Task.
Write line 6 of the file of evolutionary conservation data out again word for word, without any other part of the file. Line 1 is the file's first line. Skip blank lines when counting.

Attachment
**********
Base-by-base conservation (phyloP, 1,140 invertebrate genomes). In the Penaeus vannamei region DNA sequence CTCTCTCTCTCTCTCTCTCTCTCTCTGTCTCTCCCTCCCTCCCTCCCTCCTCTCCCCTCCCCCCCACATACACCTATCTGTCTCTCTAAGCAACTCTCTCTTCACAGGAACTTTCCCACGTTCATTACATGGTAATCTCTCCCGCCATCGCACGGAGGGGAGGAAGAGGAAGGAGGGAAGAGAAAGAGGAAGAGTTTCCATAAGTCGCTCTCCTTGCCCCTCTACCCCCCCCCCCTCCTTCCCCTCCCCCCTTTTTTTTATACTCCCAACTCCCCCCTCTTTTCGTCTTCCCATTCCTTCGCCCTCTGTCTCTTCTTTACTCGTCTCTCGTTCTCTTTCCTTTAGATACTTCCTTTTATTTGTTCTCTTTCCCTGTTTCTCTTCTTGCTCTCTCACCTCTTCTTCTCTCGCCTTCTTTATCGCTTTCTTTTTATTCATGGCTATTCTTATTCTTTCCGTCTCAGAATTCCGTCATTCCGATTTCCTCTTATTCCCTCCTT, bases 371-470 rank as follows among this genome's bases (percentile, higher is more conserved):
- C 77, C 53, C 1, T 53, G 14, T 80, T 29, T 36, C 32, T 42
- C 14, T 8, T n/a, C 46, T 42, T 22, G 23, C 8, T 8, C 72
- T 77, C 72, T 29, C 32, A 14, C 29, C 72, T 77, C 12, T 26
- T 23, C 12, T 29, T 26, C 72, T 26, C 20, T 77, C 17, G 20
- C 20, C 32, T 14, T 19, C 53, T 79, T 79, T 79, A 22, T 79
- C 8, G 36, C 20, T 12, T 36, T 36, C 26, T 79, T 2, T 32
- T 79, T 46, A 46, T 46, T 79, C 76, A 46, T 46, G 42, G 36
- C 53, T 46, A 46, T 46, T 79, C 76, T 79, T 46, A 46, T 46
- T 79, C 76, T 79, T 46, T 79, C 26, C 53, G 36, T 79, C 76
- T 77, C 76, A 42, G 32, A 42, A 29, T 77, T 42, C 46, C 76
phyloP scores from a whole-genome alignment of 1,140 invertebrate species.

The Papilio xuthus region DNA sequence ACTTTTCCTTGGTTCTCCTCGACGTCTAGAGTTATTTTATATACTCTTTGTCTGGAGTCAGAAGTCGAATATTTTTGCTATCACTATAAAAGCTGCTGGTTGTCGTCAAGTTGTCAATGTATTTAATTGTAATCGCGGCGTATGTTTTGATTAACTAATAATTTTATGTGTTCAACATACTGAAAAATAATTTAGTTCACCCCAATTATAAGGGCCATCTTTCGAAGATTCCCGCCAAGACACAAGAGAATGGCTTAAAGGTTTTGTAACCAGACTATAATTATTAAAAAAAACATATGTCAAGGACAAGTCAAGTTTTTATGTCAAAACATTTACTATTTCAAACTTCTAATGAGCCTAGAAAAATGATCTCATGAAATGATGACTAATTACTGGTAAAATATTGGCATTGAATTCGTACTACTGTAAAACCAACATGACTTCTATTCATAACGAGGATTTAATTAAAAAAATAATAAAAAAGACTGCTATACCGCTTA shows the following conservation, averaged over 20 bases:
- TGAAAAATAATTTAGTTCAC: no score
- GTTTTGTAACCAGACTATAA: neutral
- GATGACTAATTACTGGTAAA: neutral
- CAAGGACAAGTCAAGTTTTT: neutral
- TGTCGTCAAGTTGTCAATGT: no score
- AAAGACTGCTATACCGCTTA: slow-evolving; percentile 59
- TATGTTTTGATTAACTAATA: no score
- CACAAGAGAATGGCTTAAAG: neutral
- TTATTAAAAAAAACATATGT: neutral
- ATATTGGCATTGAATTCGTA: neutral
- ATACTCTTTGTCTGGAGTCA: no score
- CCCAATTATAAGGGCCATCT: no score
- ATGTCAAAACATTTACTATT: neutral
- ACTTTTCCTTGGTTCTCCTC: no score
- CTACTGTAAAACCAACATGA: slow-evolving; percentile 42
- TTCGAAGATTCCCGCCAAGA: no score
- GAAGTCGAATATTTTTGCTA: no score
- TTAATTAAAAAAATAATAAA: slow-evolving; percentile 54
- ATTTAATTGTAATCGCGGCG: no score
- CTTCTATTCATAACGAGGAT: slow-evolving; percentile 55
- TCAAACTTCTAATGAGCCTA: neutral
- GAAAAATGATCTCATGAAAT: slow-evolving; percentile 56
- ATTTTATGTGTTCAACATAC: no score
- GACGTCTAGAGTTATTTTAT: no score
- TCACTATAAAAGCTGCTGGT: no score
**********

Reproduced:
- C 20, C 32, T 14, T 19, C 53, T 79, T 79, T 79, A 22, T 79